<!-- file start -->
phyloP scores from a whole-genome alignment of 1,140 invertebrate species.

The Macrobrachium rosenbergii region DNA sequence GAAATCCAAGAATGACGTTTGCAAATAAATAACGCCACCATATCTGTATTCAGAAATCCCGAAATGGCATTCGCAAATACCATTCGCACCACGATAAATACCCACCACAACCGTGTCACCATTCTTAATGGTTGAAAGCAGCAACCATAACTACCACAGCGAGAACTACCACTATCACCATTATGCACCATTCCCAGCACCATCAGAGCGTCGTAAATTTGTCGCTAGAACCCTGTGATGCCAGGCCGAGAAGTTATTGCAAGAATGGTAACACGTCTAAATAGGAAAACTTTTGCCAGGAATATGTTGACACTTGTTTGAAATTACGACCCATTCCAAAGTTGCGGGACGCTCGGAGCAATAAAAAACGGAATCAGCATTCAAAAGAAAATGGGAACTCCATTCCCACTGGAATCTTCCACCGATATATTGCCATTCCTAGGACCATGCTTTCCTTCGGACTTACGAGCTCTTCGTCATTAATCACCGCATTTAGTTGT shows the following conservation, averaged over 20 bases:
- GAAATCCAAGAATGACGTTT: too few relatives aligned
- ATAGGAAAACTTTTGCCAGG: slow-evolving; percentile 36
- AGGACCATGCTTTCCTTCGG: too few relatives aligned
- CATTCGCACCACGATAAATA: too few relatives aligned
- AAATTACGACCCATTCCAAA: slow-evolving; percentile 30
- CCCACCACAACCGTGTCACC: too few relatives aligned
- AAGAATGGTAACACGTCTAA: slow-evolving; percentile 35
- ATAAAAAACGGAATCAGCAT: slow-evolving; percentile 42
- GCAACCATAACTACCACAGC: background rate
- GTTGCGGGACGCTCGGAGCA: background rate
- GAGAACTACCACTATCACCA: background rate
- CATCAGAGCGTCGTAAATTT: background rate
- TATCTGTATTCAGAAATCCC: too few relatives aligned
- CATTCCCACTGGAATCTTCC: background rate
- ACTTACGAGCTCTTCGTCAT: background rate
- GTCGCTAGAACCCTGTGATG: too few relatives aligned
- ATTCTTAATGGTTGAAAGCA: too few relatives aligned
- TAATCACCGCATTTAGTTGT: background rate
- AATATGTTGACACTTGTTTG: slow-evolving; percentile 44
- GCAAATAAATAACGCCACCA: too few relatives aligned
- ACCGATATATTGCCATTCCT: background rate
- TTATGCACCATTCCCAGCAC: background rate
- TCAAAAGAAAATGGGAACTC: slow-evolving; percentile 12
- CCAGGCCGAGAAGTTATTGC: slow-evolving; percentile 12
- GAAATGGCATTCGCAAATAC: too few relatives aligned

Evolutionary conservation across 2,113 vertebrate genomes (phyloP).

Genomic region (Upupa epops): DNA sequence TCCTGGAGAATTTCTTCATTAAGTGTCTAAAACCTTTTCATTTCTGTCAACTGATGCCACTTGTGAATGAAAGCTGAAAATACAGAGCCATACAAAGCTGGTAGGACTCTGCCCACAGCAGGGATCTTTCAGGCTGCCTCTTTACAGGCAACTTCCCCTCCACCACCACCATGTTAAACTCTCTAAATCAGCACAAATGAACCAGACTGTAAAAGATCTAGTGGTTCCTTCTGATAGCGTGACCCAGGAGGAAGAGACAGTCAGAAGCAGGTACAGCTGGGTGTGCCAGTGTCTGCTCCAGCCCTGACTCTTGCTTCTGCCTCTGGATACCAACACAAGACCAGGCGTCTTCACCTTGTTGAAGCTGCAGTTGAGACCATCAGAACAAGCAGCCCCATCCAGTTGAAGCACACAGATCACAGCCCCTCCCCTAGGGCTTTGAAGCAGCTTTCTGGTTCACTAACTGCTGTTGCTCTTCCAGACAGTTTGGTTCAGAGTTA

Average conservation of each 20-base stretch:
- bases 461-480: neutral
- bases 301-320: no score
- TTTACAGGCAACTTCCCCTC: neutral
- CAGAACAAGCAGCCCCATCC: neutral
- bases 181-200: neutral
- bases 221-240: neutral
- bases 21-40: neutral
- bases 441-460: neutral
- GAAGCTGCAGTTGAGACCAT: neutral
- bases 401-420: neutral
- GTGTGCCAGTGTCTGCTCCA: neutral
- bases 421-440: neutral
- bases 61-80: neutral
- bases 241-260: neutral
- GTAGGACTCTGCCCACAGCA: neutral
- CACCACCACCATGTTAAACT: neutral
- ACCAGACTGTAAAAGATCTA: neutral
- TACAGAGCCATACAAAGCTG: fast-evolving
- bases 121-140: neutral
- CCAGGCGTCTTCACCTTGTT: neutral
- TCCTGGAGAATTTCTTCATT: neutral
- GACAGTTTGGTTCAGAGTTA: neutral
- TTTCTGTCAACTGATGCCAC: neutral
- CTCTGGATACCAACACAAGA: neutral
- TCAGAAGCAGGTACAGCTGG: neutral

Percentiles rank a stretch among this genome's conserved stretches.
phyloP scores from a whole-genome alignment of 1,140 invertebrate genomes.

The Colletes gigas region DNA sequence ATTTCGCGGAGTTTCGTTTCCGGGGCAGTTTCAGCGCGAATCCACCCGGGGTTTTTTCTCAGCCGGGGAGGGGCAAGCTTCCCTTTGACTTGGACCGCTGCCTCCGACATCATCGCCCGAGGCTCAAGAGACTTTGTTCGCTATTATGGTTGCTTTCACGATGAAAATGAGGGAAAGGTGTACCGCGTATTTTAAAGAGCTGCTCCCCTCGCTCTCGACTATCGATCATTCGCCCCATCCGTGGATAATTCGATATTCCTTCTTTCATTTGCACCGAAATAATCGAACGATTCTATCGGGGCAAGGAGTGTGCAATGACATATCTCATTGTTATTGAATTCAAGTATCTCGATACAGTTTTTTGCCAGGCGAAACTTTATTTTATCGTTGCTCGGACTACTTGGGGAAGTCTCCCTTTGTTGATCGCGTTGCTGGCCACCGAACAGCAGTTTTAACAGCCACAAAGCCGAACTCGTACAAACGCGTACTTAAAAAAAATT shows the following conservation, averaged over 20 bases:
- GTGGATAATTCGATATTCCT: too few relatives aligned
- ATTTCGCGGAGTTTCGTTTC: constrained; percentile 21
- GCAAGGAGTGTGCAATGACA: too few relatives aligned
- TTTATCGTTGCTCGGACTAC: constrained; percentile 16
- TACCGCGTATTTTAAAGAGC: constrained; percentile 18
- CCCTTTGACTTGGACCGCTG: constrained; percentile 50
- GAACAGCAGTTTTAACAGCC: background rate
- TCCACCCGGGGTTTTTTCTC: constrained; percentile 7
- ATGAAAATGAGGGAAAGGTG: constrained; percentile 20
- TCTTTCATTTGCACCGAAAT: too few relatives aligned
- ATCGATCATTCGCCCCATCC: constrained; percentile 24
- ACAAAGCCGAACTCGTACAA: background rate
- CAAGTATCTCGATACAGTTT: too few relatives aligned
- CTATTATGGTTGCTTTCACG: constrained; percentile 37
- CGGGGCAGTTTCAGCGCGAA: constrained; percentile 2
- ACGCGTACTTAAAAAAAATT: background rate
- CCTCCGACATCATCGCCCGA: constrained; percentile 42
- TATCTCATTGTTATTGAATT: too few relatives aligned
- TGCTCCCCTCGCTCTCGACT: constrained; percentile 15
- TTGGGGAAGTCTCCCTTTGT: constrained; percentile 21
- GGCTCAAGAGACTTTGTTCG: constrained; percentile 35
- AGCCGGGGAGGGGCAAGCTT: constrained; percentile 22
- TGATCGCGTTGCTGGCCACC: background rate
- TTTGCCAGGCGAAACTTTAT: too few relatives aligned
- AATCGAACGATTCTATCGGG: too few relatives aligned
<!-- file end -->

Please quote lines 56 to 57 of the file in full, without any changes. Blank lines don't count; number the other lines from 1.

Percentiles rank a stretch among this genome's conserved stretches.
phyloP scores from a whole-genome alignment of 1,140 invertebrate genomes.